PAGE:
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magpul_stateline_final-2It has been said that the states are laboratories of democracy. OK, it is a little more complicated than that. Turns out Justice Brandeis in “New State Ice vs Leibmann” ACTUALLY said: “a state may, if its citizens choose, serve as a laboratory; and try novel social and economic experiments without risk to the rest of the country.” It seems we are embarking on such an experiment, this time with health care.

The Affordable Care Act was passed with the intent to provide health care for almost all US citizens. It was to do this with minimum disruption to existing mechanisms of payment. SOOOO, people over 65 got to keep their Medicare. People who were really poor got to keep their Medicaid. People whose boss was nice enough to pay for health care got to keep getting it through their work. People who were in the military got to keep their Tricare insurance. Veterans got to keep their VA benefits. In fact, the only real changes were as follows:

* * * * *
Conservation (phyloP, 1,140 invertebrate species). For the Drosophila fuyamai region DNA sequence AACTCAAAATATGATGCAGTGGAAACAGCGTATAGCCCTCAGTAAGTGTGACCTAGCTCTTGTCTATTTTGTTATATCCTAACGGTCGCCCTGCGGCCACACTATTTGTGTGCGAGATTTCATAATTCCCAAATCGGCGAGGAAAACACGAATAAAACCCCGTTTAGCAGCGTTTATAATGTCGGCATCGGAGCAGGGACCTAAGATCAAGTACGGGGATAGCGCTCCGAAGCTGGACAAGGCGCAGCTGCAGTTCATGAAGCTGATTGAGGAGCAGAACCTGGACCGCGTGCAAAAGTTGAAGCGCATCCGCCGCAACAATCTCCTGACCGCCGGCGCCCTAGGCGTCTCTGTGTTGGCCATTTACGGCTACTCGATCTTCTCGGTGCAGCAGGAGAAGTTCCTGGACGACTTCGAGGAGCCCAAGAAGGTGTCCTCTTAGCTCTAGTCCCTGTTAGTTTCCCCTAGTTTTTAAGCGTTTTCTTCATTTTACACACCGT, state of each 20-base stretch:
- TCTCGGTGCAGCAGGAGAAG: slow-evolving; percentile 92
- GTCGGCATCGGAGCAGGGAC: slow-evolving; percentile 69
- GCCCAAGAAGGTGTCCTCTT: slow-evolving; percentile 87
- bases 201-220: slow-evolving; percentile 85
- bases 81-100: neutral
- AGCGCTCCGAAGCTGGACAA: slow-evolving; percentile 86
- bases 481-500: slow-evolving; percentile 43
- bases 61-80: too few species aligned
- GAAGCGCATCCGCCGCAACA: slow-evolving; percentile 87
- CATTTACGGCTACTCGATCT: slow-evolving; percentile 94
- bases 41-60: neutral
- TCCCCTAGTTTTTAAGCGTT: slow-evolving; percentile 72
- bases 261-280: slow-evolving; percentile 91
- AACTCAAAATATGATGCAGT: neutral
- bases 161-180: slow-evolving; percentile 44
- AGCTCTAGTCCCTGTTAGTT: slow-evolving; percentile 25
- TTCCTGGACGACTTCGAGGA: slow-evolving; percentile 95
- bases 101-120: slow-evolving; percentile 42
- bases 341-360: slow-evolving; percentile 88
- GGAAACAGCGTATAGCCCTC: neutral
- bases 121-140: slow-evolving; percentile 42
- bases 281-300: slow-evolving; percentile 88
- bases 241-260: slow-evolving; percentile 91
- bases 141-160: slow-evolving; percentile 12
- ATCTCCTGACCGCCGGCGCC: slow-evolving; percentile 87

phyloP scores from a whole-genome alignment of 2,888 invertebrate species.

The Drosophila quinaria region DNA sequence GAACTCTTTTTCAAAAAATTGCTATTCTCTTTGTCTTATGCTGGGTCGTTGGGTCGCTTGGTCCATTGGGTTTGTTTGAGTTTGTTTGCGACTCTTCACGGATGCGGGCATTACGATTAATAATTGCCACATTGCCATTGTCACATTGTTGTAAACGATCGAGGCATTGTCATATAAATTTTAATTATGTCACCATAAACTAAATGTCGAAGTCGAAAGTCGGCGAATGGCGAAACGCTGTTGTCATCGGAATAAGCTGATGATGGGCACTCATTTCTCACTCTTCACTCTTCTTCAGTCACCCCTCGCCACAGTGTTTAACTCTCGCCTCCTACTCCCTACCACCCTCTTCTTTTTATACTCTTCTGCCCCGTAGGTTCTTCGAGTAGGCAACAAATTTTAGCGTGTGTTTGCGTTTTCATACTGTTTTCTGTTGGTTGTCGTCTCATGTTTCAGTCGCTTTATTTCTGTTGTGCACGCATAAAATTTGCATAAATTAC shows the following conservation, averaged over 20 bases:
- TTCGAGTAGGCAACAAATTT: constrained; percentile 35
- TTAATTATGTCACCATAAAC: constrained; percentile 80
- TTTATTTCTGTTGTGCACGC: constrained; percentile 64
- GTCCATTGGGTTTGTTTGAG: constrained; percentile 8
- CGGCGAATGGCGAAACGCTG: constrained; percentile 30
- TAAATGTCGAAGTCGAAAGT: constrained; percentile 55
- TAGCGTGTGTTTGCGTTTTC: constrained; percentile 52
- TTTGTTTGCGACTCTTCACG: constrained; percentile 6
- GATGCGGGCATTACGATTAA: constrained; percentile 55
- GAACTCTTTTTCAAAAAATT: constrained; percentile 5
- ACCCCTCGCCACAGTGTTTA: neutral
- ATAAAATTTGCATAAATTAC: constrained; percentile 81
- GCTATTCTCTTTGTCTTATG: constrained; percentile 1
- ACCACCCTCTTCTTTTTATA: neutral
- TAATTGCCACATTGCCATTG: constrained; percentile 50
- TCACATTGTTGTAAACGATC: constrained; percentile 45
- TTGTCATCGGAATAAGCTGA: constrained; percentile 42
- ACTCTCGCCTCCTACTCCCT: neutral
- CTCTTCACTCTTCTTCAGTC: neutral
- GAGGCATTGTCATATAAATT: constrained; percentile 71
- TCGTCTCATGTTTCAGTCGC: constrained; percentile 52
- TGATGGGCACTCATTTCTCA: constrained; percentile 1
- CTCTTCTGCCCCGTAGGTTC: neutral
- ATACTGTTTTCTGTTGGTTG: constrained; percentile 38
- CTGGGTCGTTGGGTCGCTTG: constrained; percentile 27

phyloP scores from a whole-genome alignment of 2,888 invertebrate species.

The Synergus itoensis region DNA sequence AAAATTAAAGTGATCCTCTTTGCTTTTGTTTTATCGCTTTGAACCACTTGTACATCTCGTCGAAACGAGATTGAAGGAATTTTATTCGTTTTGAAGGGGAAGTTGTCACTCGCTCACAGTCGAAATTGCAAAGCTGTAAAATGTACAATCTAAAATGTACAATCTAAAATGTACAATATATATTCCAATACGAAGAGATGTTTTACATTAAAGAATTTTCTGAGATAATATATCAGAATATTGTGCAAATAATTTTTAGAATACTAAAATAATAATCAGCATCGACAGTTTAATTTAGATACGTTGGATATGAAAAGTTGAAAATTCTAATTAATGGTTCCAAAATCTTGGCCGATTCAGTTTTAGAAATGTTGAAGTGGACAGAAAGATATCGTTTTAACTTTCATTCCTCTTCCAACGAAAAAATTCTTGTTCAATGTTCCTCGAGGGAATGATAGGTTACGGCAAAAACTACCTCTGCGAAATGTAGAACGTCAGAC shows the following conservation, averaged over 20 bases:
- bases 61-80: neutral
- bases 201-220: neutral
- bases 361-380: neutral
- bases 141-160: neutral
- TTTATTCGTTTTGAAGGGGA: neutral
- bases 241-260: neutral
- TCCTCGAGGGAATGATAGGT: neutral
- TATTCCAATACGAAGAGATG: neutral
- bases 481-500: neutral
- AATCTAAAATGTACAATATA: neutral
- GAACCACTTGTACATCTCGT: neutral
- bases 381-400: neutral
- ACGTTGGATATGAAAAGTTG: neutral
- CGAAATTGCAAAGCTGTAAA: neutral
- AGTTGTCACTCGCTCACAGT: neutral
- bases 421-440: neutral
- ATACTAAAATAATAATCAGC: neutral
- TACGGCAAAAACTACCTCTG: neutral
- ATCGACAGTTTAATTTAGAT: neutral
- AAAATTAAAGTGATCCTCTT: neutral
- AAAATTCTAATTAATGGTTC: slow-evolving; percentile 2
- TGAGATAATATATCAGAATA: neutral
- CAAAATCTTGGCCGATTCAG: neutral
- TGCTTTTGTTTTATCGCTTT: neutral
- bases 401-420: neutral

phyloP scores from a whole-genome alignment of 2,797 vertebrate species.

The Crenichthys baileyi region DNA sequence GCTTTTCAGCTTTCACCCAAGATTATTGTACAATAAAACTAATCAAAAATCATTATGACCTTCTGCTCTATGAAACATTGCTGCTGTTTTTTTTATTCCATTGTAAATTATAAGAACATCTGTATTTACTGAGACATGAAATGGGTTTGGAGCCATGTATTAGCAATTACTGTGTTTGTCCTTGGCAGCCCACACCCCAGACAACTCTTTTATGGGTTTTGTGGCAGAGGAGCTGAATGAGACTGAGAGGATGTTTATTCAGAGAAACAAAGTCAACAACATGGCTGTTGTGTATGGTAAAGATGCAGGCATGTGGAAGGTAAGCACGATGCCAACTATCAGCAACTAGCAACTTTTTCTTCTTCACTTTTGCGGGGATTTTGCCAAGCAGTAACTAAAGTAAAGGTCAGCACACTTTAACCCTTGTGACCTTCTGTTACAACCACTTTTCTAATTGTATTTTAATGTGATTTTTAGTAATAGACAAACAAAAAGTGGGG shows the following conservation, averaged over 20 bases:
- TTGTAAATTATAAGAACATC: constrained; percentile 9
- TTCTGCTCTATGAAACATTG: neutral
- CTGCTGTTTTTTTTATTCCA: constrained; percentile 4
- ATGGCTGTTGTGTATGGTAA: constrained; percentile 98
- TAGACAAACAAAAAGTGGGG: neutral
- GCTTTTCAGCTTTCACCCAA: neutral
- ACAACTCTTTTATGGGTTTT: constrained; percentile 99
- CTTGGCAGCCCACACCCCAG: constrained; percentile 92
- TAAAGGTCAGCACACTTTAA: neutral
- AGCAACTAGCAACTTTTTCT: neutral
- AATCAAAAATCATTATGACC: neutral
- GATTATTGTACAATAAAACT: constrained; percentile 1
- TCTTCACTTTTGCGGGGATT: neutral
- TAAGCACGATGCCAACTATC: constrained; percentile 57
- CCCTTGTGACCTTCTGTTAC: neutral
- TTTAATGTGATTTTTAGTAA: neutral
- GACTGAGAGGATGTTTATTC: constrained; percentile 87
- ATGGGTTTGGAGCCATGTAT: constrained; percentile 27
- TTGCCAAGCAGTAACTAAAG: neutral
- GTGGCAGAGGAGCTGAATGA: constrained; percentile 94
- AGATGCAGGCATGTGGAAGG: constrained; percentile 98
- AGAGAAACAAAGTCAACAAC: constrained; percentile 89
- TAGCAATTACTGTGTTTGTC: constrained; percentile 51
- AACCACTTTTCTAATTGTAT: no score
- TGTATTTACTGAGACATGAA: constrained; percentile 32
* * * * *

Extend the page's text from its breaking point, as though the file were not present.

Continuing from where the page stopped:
• Health “insurance”  was defined at the federal level, because it turned out a lot of people were paying for crap, especially for individual policies, and state regulators were not, well, regulating.
  • Children got to stay on their parents’ policies until they were 26, mostly because it was cheap and easy to do.
  • Preventive services were mandated because it was the right thing to do.